When Will VR Be Capable of Handling Real Commerce?


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I have to confess that I don’t geek out over technology. When a new piece of tech comes onto the scene, it is not those first trade show demonstrations that I find the most exciting. It’s when I see it becoming a useful and common part of people’s lives, enabling them to do things they couldn’t do before. So when I recently had the chance to try out a virtual reality (VR) headset, I approached it with skepticism. At first, the experience reminded me of being at the eye doctor (and as a very nearsighted person, I’ve spent a fair bit of time with eye doctors), where you have to stick your head into an uncomfortable device that puts pressure on your skull.

Once it was on, though, I could see what a lot of the fuss was about. The demo experience was designed for a furniture company. Wearing a VR headset, I found myself not in a conference room, but a living room. I could choose different furniture pieces, sample color schemes, and view the room from multiple angles. I could very easily see how being able to visualize a physical environment could apply to all sorts of scenarios in industries such as healthcare and construction, but especially, in the near future, to retail.

VR provides a way for retailers to blend the physical and digital worlds via integration of virtual content with real commerce. For example, let’s say that you are fitted with a headset and designing your new room. Then imagine that once you have selected and approved the items you want—perhaps a sofa, lamp, and area rug—those items go into a virtual shopping cart and are delivered to your home shortly thereafter. In other words, you are able to make a purchase without leaving the context of the experience in which you are operating.

There is potential, and then there is the current reality. There are two key obstacles to VR-enabled content and commerce. The first obstacle is the devices. VR headsets are provided by just a handful of vendors. On the high ?end are devices such as Oculus’ Rift, HTC’s VIVE, and PlayStation’s VR, ranging from $399 to $699. On the lower end, retailing for under $100, are devices such as Samsung’s Gear VR and Google’s Daydream. For all devices, adoption is mainly among gamers who use the headsets as peripherals that connect to their desktop computers. However, financial and intellectual investment is now pouring into VR, and competition between rival vendors is helping to fuel growth. IDC (International Data Corp.) estimates that the VR headset market was worth $1.6 billion in 2016, and it will reach $48.7 billion in 2021. This increased investment and competition indicate that price points will soon drop further and new improvements and innovation to headsets will rapidly appear in the marketplace.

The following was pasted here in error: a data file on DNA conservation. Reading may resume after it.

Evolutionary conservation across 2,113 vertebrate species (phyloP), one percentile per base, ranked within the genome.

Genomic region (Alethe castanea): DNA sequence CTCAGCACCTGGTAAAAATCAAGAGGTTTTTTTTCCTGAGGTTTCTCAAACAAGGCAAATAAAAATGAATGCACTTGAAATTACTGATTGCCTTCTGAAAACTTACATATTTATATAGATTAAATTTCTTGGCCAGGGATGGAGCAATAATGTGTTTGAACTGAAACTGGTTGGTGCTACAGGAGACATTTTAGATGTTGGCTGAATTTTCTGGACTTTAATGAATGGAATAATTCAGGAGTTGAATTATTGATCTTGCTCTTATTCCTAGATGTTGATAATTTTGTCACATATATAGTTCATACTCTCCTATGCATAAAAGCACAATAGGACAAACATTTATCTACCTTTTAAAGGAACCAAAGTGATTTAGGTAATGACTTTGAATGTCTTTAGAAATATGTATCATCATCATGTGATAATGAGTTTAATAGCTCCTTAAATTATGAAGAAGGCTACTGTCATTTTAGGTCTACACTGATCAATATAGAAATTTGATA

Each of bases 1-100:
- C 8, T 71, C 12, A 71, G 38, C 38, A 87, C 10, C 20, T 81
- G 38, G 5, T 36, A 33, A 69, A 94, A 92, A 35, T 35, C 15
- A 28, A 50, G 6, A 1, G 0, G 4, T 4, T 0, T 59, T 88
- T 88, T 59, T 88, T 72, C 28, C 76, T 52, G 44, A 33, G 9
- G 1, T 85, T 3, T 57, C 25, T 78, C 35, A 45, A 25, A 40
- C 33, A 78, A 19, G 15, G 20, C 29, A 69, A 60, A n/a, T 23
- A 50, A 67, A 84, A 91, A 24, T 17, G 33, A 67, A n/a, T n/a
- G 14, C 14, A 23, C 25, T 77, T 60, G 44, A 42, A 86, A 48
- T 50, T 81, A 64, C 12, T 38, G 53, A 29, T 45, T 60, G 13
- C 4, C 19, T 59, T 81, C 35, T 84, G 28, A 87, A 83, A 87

The second and more formidable barrier is siloed channel management within retailers. Companies of all sizes are struggling to manage the two channels of online and in-store. Integrating the front ends of additional channels with legacy back-end processes is where trouble tends to begin. A global WCM vendor I spoke with recently was amazed to find that at an appliance retailer with thriving ecommerce and in-store channels, cashiers, and customer service employees was forced to grapple with a range of manual processes to add on warranties and installation information. But this instance of customer-facing employees adopting manual workarounds to solve integration problems unforeseen when the technology was initially purchased and implemented—often by project leads who had not sufficiently gathered internal requirements—is not uncommon. What’s more, manual and inefficient processes in the channel mean that adding more channels may slow things down, rather improve the pace of sales.

It’s always tempting to look at a new technology, especially one as cool as VR, and think that it could be the next big thing for your business. But there is still a long way to go between technology uses and technology adoption—and being able to capitalize on that adoption. Until more retailers are able to get better at adding additional channels, the potential for VR-enabled content and commerce will remain just that: potential. 


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